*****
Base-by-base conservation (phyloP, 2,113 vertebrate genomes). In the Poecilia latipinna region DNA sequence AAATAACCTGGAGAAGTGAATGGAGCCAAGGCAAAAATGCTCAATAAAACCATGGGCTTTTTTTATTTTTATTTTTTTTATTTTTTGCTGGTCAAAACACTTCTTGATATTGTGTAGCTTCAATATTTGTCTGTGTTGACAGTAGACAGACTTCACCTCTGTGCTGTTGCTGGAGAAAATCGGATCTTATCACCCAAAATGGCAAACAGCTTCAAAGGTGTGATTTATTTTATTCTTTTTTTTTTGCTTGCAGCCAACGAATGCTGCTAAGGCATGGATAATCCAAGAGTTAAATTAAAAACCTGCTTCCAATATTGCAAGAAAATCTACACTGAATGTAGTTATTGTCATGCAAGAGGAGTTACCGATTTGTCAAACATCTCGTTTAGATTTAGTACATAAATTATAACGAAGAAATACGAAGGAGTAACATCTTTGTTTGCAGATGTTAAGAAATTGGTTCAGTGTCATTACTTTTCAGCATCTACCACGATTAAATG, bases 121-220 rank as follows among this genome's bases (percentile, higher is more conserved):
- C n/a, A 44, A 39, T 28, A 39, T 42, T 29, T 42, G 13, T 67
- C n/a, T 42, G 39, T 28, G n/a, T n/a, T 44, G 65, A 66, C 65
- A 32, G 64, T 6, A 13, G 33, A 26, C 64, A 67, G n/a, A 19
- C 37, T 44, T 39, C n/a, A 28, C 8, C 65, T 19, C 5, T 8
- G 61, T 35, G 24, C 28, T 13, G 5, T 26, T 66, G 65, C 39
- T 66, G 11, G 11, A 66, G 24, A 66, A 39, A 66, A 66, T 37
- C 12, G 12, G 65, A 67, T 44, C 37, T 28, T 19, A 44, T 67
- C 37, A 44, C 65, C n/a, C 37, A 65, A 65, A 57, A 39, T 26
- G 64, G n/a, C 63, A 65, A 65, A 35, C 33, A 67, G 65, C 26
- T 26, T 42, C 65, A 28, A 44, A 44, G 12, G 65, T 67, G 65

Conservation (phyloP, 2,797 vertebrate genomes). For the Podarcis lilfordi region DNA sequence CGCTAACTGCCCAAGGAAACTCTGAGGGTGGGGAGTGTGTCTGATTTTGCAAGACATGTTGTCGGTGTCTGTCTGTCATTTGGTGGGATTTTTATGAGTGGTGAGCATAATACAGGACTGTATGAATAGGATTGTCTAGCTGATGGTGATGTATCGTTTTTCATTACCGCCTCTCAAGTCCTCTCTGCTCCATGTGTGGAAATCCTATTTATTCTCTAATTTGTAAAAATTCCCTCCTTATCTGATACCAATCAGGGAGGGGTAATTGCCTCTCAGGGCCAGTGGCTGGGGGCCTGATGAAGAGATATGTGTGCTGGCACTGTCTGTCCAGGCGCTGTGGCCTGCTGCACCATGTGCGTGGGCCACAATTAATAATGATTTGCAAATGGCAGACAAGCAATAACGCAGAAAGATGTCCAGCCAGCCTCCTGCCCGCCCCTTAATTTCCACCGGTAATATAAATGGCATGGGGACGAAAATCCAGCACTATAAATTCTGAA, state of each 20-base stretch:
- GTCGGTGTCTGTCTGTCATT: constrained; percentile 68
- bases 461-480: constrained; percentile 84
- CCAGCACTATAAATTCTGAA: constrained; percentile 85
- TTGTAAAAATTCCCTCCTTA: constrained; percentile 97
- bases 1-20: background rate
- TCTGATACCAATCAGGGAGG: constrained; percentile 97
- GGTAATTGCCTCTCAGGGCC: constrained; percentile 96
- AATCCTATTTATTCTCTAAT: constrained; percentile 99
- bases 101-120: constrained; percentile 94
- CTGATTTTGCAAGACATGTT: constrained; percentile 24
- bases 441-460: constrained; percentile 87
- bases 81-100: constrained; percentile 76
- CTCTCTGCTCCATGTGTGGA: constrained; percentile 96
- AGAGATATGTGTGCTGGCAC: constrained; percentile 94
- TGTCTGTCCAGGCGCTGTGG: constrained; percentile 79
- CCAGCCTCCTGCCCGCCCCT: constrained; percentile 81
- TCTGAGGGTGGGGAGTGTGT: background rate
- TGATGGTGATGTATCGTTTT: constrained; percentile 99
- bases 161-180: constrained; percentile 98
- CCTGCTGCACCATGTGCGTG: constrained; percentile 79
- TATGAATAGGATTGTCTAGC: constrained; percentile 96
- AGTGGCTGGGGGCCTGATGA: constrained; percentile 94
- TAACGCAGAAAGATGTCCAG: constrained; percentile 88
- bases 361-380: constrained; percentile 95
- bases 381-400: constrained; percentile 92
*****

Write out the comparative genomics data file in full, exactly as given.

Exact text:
Base-by-base conservation (phyloP, 2,113 vertebrate genomes). In the Poecilia latipinna region DNA sequence AAATAACCTGGAGAAGTGAATGGAGCCAAGGCAAAAATGCTCAATAAAACCATGGGCTTTTTTTATTTTTATTTTTTTTATTTTTTGCTGGTCAAAACACTTCTTGATATTGTGTAGCTTCAATATTTGTCTGTGTTGACAGTAGACAGACTTCACCTCTGTGCTGTTGCTGGAGAAAATCGGATCTTATCACCCAAAATGGCAAACAGCTTCAAAGGTGTGATTTATTTTATTCTTTTTTTTTTGCTTGCAGCCAACGAATGCTGCTAAGGCATGGATAATCCAAGAGTTAAATTAAAAACCTGCTTCCAATATTGCAAGAAAATCTACACTGAATGTAGTTATTGTCATGCAAGAGGAGTTACCGATTTGTCAAACATCTCGTTTAGATTTAGTACATAAATTATAACGAAGAAATACGAAGGAGTAACATCTTTGTTTGCAGATGTTAAGAAATTGGTTCAGTGTCATTACTTTTCAGCATCTACCACGATTAAATG, bases 121-220 rank as follows among this genome's bases (percentile, higher is more conserved):
- C n/a, A 44, A 39, T 28, A 39, T 42, T 29, T 42, G 13, T 67
- C n/a, T 42, G 39, T 28, G n/a, T n/a, T 44, G 65, A 66, C 65
- A 32, G 64, T 6, A 13, G 33, A 26, C 64, A 67, G n/a, A 19
- C 37, T 44, T 39, C n/a, A 28, C 8, C 65, T 19, C 5, T 8
- G 61, T 35, G 24, C 28, T 13, G 5, T 26, T 66, G 65, C 39
- T 66, G 11, G 11, A 66, G 24, A 66, A 39, A 66, A 66, T 37
- C 12, G 12, G 65, A 67, T 44, C 37, T 28, T 19, A 44, T 67
- C 37, A 44, C 65, C n/a, C 37, A 65, A 65, A 57, A 39, T 26
- G 64, G n/a, C 63, A 65, A 65, A 35, C 33, A 67, G 65, C 26
- T 26, T 42, C 65, A 28, A 44, A 44, G 12, G 65, T 67, G 65

Conservation (phyloP, 2,797 vertebrate genomes). For the Podarcis lilfordi region DNA sequence CGCTAACTGCCCAAGGAAACTCTGAGGGTGGGGAGTGTGTCTGATTTTGCAAGACATGTTGTCGGTGTCTGTCTGTCATTTGGTGGGATTTTTATGAGTGGTGAGCATAATACAGGACTGTATGAATAGGATTGTCTAGCTGATGGTGATGTATCGTTTTTCATTACCGCCTCTCAAGTCCTCTCTGCTCCATGTGTGGAAATCCTATTTATTCTCTAATTTGTAAAAATTCCCTCCTTATCTGATACCAATCAGGGAGGGGTAATTGCCTCTCAGGGCCAGTGGCTGGGGGCCTGATGAAGAGATATGTGTGCTGGCACTGTCTGTCCAGGCGCTGTGGCCTGCTGCACCATGTGCGTGGGCCACAATTAATAATGATTTGCAAATGGCAGACAAGCAATAACGCAGAAAGATGTCCAGCCAGCCTCCTGCCCGCCCCTTAATTTCCACCGGTAATATAAATGGCATGGGGACGAAAATCCAGCACTATAAATTCTGAA, state of each 20-base stretch:
- GTCGGTGTCTGTCTGTCATT: constrained; percentile 68
- bases 461-480: constrained; percentile 84
- CCAGCACTATAAATTCTGAA: constrained; percentile 85
- TTGTAAAAATTCCCTCCTTA: constrained; percentile 97
- bases 1-20: background rate
- TCTGATACCAATCAGGGAGG: constrained; percentile 97
- GGTAATTGCCTCTCAGGGCC: constrained; percentile 96
- AATCCTATTTATTCTCTAAT: constrained; percentile 99
- bases 101-120: constrained; percentile 94
- CTGATTTTGCAAGACATGTT: constrained; percentile 24
- bases 441-460: constrained; percentile 87
- bases 81-100: constrained; percentile 76
- CTCTCTGCTCCATGTGTGGA: constrained; percentile 96
- AGAGATATGTGTGCTGGCAC: constrained; percentile 94
- TGTCTGTCCAGGCGCTGTGG: constrained; percentile 79
- CCAGCCTCCTGCCCGCCCCT: constrained; percentile 81
- TCTGAGGGTGGGGAGTGTGT: background rate
- TGATGGTGATGTATCGTTTT: constrained; percentile 99
- bases 161-180: constrained; percentile 98
- CCTGCTGCACCATGTGCGTG: constrained; percentile 79
- TATGAATAGGATTGTCTAGC: constrained; percentile 96
- AGTGGCTGGGGGCCTGATGA: constrained; percentile 94
- TAACGCAGAAAGATGTCCAG: constrained; percentile 88
- bases 361-380: constrained; percentile 95
- bases 381-400: constrained; percentile 92